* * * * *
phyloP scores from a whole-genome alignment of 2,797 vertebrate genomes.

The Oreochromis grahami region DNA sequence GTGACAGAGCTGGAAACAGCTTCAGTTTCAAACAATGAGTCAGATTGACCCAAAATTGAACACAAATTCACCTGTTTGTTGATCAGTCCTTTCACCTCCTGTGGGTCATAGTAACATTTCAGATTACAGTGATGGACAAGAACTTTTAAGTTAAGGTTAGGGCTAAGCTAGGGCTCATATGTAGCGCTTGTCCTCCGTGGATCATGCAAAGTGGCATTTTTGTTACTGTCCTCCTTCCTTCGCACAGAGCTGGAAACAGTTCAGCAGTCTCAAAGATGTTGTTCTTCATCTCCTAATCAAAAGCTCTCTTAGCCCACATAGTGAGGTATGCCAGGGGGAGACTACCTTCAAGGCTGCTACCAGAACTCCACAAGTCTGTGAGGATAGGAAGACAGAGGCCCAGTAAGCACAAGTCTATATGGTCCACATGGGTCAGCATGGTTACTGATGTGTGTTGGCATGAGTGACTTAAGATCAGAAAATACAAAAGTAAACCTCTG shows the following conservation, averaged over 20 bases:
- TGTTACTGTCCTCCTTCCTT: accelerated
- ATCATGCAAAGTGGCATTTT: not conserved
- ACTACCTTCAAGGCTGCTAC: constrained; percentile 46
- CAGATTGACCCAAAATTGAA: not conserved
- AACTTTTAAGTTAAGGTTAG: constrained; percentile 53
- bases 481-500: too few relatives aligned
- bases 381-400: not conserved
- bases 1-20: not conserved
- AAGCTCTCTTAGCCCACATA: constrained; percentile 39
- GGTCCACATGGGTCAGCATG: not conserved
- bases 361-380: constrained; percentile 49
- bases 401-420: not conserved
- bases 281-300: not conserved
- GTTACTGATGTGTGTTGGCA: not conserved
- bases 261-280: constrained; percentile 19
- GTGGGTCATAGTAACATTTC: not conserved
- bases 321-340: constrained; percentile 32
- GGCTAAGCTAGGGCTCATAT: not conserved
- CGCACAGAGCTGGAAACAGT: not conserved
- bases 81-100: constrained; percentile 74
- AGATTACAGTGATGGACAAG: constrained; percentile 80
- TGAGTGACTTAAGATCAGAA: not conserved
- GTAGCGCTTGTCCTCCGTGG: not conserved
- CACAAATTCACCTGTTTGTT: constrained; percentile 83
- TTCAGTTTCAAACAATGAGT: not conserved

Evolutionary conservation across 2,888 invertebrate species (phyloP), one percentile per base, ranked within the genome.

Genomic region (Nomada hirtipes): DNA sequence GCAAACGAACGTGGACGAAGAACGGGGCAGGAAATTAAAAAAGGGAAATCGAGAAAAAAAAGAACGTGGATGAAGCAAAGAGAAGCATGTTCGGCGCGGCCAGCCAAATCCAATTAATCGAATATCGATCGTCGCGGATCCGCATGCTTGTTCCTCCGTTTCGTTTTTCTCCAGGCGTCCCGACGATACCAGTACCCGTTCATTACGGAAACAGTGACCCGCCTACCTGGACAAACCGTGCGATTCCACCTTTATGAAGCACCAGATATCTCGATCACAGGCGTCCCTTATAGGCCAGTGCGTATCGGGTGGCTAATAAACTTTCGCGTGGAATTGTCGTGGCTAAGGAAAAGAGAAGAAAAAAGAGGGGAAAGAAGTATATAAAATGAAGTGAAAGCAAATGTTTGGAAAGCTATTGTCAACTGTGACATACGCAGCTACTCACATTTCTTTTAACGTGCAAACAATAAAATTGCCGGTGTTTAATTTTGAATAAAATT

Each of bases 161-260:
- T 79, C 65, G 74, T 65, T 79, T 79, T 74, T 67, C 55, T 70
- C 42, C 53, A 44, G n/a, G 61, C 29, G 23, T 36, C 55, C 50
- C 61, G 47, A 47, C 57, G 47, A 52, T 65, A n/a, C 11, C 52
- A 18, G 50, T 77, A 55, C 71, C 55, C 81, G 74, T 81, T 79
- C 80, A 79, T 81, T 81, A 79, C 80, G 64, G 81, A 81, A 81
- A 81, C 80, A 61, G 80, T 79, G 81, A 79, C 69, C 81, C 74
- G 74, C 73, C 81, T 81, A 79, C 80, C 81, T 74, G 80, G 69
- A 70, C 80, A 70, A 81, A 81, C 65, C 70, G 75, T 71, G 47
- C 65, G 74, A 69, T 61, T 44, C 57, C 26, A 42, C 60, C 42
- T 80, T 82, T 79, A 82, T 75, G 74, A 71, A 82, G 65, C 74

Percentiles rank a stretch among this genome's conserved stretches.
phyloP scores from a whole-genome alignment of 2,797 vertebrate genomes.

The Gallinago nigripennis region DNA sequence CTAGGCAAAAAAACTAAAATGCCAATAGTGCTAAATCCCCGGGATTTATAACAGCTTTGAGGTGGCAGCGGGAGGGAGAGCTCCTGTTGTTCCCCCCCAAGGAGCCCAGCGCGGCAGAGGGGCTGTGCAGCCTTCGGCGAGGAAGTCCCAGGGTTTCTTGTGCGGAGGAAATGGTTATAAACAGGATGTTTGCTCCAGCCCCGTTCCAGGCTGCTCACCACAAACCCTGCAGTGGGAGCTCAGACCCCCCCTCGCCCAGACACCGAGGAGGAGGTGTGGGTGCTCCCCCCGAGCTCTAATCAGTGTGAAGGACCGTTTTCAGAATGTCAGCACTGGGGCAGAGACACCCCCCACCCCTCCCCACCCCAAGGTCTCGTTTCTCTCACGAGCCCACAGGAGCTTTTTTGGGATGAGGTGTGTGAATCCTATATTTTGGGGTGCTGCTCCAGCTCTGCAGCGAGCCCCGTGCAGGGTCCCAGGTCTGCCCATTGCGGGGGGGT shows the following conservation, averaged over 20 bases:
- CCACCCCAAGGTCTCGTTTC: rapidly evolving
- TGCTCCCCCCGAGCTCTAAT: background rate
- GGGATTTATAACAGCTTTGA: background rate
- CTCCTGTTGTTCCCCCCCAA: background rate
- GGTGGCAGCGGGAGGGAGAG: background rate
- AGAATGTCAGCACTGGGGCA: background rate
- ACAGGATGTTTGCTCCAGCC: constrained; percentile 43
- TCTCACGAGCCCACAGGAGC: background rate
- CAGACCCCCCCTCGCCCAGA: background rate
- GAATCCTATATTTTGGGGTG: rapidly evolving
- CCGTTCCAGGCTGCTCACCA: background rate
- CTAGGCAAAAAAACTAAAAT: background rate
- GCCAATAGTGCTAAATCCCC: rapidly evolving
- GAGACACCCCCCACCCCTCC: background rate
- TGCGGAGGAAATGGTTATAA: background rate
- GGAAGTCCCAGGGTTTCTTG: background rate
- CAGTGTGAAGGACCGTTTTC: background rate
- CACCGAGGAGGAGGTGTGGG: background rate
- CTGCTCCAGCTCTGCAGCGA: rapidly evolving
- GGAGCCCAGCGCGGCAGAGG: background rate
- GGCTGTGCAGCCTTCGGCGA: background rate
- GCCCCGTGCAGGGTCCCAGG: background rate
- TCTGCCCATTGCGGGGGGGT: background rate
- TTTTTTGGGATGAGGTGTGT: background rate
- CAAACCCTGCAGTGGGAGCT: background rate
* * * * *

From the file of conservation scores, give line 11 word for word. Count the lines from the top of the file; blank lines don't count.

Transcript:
- AAGCTCTCTTAGCCCACATA: constrained; percentile 39